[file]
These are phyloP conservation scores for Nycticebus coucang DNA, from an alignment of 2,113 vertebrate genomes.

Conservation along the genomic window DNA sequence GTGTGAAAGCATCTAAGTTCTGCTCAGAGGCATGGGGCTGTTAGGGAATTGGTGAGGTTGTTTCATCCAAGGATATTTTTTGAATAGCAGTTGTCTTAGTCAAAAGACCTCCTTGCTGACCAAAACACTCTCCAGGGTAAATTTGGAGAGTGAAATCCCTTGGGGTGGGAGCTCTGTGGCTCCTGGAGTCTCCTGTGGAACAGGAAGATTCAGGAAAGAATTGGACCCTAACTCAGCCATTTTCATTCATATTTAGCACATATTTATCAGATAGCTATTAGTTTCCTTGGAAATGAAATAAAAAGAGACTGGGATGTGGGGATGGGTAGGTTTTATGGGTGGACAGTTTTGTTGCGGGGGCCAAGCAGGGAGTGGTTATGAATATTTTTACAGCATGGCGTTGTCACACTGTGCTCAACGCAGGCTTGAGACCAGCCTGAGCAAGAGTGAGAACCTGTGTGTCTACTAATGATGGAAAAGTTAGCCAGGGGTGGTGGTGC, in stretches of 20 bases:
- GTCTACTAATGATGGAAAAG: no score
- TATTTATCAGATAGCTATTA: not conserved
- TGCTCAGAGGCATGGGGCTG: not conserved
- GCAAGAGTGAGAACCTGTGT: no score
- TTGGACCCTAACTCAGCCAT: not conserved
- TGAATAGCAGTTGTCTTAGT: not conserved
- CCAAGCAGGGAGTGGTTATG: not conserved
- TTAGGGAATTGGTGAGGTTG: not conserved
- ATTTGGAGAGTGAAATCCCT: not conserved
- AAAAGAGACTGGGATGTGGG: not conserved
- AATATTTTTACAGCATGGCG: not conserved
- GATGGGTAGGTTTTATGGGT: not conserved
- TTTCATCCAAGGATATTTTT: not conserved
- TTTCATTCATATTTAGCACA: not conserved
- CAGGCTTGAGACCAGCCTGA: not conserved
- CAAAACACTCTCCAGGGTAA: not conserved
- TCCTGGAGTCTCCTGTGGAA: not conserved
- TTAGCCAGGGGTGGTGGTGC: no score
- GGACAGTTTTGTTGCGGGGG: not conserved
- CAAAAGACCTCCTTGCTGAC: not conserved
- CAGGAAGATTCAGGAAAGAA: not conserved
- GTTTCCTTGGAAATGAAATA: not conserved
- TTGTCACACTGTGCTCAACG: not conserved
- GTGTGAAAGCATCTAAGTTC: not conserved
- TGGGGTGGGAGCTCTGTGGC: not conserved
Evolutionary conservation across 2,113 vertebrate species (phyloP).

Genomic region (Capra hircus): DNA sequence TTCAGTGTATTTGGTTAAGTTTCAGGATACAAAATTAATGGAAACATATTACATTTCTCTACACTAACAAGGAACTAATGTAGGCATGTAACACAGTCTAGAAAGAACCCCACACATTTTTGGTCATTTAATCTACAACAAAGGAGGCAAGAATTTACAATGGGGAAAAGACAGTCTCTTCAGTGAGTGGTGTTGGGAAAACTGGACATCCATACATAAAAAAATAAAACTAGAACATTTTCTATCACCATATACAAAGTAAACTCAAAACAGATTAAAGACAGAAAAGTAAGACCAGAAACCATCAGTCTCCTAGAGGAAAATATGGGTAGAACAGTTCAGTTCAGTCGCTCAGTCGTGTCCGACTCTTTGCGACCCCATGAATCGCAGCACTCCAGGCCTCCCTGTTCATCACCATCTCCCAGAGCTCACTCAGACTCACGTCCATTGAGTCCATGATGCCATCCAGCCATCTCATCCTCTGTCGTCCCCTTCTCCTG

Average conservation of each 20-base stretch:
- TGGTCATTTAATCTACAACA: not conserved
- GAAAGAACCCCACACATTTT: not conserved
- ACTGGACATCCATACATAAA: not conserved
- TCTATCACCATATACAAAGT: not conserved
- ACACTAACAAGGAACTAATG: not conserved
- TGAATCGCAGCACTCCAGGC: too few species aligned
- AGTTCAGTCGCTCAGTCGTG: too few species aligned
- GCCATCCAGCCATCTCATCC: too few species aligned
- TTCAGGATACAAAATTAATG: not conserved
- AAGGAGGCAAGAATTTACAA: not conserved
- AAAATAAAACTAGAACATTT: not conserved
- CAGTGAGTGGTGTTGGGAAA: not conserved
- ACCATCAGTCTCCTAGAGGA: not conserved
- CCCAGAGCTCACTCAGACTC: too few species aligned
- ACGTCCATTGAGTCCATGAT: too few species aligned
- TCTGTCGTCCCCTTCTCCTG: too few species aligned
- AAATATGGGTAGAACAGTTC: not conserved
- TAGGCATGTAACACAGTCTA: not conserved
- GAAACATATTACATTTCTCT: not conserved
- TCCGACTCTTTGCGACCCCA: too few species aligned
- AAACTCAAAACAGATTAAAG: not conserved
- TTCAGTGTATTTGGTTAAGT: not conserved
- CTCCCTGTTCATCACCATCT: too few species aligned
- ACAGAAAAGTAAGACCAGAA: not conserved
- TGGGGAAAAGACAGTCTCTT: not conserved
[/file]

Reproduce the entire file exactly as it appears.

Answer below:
These are phyloP conservation scores for Nycticebus coucang DNA, from an alignment of 2,113 vertebrate genomes.

Conservation along the genomic window DNA sequence GTGTGAAAGCATCTAAGTTCTGCTCAGAGGCATGGGGCTGTTAGGGAATTGGTGAGGTTGTTTCATCCAAGGATATTTTTTGAATAGCAGTTGTCTTAGTCAAAAGACCTCCTTGCTGACCAAAACACTCTCCAGGGTAAATTTGGAGAGTGAAATCCCTTGGGGTGGGAGCTCTGTGGCTCCTGGAGTCTCCTGTGGAACAGGAAGATTCAGGAAAGAATTGGACCCTAACTCAGCCATTTTCATTCATATTTAGCACATATTTATCAGATAGCTATTAGTTTCCTTGGAAATGAAATAAAAAGAGACTGGGATGTGGGGATGGGTAGGTTTTATGGGTGGACAGTTTTGTTGCGGGGGCCAAGCAGGGAGTGGTTATGAATATTTTTACAGCATGGCGTTGTCACACTGTGCTCAACGCAGGCTTGAGACCAGCCTGAGCAAGAGTGAGAACCTGTGTGTCTACTAATGATGGAAAAGTTAGCCAGGGGTGGTGGTGC, in stretches of 20 bases:
- GTCTACTAATGATGGAAAAG: no score
- TATTTATCAGATAGCTATTA: not conserved
- TGCTCAGAGGCATGGGGCTG: not conserved
- GCAAGAGTGAGAACCTGTGT: no score
- TTGGACCCTAACTCAGCCAT: not conserved
- TGAATAGCAGTTGTCTTAGT: not conserved
- CCAAGCAGGGAGTGGTTATG: not conserved
- TTAGGGAATTGGTGAGGTTG: not conserved
- ATTTGGAGAGTGAAATCCCT: not conserved
- AAAAGAGACTGGGATGTGGG: not conserved
- AATATTTTTACAGCATGGCG: not conserved
- GATGGGTAGGTTTTATGGGT: not conserved
- TTTCATCCAAGGATATTTTT: not conserved
- TTTCATTCATATTTAGCACA: not conserved
- CAGGCTTGAGACCAGCCTGA: not conserved
- CAAAACACTCTCCAGGGTAA: not conserved
- TCCTGGAGTCTCCTGTGGAA: not conserved
- TTAGCCAGGGGTGGTGGTGC: no score
- GGACAGTTTTGTTGCGGGGG: not conserved
- CAAAAGACCTCCTTGCTGAC: not conserved
- CAGGAAGATTCAGGAAAGAA: not conserved
- GTTTCCTTGGAAATGAAATA: not conserved
- TTGTCACACTGTGCTCAACG: not conserved
- GTGTGAAAGCATCTAAGTTC: not conserved
- TGGGGTGGGAGCTCTGTGGC: not conserved
Evolutionary conservation across 2,113 vertebrate species (phyloP).

Genomic region (Capra hircus): DNA sequence TTCAGTGTATTTGGTTAAGTTTCAGGATACAAAATTAATGGAAACATATTACATTTCTCTACACTAACAAGGAACTAATGTAGGCATGTAACACAGTCTAGAAAGAACCCCACACATTTTTGGTCATTTAATCTACAACAAAGGAGGCAAGAATTTACAATGGGGAAAAGACAGTCTCTTCAGTGAGTGGTGTTGGGAAAACTGGACATCCATACATAAAAAAATAAAACTAGAACATTTTCTATCACCATATACAAAGTAAACTCAAAACAGATTAAAGACAGAAAAGTAAGACCAGAAACCATCAGTCTCCTAGAGGAAAATATGGGTAGAACAGTTCAGTTCAGTCGCTCAGTCGTGTCCGACTCTTTGCGACCCCATGAATCGCAGCACTCCAGGCCTCCCTGTTCATCACCATCTCCCAGAGCTCACTCAGACTCACGTCCATTGAGTCCATGATGCCATCCAGCCATCTCATCCTCTGTCGTCCCCTTCTCCTG

Average conservation of each 20-base stretch:
- TGGTCATTTAATCTACAACA: not conserved
- GAAAGAACCCCACACATTTT: not conserved
- ACTGGACATCCATACATAAA: not conserved
- TCTATCACCATATACAAAGT: not conserved
- ACACTAACAAGGAACTAATG: not conserved
- TGAATCGCAGCACTCCAGGC: too few species aligned
- AGTTCAGTCGCTCAGTCGTG: too few species aligned
- GCCATCCAGCCATCTCATCC: too few species aligned
- TTCAGGATACAAAATTAATG: not conserved
- AAGGAGGCAAGAATTTACAA: not conserved
- AAAATAAAACTAGAACATTT: not conserved
- CAGTGAGTGGTGTTGGGAAA: not conserved
- ACCATCAGTCTCCTAGAGGA: not conserved
- CCCAGAGCTCACTCAGACTC: too few species aligned
- ACGTCCATTGAGTCCATGAT: too few species aligned
- TCTGTCGTCCCCTTCTCCTG: too few species aligned
- AAATATGGGTAGAACAGTTC: not conserved
- TAGGCATGTAACACAGTCTA: not conserved
- GAAACATATTACATTTCTCT: not conserved
- TCCGACTCTTTGCGACCCCA: too few species aligned
- AAACTCAAAACAGATTAAAG: not conserved
- TTCAGTGTATTTGGTTAAGT: not conserved
- CTCCCTGTTCATCACCATCT: too few species aligned
- ACAGAAAAGTAAGACCAGAA: not conserved
- TGGGGAAAAGACAGTCTCTT: not conserved